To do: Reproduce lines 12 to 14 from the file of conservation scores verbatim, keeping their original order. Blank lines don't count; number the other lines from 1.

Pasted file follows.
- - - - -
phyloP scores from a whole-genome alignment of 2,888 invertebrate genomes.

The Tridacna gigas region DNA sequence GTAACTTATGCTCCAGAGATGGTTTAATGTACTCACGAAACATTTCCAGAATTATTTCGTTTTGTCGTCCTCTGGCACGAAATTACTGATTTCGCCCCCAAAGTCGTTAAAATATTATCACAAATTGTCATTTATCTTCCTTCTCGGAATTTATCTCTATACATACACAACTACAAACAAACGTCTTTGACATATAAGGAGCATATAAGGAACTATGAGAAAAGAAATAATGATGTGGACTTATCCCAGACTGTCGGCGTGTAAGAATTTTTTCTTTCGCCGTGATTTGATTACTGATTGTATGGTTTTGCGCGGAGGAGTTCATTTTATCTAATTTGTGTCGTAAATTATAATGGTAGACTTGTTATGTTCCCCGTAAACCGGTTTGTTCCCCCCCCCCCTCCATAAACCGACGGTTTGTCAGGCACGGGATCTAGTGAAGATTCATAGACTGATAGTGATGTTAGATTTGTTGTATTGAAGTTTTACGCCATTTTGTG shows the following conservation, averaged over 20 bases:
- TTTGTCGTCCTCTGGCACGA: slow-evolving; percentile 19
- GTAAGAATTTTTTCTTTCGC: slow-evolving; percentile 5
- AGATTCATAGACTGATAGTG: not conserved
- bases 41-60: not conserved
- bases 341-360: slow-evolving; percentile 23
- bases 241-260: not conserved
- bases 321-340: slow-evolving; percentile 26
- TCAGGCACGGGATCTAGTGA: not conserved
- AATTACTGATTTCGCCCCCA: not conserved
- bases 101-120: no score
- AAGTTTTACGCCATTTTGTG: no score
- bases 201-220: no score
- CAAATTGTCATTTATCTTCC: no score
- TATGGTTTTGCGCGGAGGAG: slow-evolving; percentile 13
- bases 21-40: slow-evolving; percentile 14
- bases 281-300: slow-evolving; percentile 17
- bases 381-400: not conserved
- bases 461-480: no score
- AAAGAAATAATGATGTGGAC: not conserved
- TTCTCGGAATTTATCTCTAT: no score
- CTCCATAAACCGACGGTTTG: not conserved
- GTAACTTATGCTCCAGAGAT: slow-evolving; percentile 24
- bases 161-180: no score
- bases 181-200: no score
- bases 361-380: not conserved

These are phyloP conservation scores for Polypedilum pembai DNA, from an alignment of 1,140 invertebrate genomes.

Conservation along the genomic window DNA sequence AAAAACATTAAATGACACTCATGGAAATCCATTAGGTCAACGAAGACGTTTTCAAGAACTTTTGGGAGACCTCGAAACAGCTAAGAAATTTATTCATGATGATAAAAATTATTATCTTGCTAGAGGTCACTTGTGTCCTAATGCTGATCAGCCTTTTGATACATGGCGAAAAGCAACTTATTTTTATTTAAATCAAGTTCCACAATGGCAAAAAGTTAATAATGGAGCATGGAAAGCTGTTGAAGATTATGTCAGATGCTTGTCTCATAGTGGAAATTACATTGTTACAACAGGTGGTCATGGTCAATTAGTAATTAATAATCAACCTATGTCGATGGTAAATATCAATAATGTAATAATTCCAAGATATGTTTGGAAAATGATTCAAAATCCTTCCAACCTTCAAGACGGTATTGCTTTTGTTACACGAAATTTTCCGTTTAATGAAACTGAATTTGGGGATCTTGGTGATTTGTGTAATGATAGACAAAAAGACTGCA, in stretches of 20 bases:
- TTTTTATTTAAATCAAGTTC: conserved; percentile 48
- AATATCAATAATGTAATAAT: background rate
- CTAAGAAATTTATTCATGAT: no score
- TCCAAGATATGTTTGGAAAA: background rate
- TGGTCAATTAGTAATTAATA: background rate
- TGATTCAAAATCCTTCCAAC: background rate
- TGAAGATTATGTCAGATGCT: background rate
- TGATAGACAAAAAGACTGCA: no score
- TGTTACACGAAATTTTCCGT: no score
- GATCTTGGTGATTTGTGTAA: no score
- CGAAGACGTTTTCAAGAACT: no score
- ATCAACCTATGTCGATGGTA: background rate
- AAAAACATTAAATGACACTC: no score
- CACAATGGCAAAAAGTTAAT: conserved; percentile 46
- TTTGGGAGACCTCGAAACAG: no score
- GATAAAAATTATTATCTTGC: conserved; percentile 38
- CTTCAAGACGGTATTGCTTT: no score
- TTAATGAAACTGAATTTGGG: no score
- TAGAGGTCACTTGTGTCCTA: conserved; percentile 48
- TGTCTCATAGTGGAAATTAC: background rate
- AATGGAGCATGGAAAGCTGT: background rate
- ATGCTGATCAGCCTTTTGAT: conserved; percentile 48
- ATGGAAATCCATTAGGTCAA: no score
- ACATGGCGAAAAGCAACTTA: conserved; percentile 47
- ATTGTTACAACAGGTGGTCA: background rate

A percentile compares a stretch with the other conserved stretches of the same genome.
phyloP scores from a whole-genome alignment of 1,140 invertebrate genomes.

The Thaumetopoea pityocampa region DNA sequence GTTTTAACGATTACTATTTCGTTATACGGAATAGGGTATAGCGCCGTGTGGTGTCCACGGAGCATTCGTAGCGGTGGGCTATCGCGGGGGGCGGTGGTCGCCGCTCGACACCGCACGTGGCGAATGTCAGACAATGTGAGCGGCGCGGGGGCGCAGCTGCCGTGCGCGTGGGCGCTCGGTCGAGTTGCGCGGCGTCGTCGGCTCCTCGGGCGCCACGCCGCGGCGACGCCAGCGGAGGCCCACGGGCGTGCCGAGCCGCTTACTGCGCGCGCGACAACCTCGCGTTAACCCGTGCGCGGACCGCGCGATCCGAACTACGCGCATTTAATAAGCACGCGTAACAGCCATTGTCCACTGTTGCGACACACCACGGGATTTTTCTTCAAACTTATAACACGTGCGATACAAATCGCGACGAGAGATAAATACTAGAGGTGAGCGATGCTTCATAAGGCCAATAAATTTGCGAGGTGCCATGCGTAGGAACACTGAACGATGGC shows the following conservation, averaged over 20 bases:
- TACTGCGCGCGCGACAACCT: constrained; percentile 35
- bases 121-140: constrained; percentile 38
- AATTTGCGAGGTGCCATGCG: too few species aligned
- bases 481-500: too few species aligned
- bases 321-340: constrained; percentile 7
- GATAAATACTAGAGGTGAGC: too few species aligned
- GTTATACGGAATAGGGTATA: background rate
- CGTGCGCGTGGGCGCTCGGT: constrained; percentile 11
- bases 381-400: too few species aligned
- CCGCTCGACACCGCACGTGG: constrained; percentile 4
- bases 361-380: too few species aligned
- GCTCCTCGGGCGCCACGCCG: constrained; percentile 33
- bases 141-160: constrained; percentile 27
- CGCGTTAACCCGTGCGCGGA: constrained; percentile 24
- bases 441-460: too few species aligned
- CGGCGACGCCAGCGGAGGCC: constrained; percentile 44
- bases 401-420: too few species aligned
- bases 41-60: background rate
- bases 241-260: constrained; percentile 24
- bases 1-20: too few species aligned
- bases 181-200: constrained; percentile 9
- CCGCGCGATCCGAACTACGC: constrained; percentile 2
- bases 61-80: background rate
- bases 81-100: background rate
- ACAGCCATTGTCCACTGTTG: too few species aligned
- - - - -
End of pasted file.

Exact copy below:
- bases 101-120: no score
- AAGTTTTACGCCATTTTGTG: no score
- bases 201-220: no score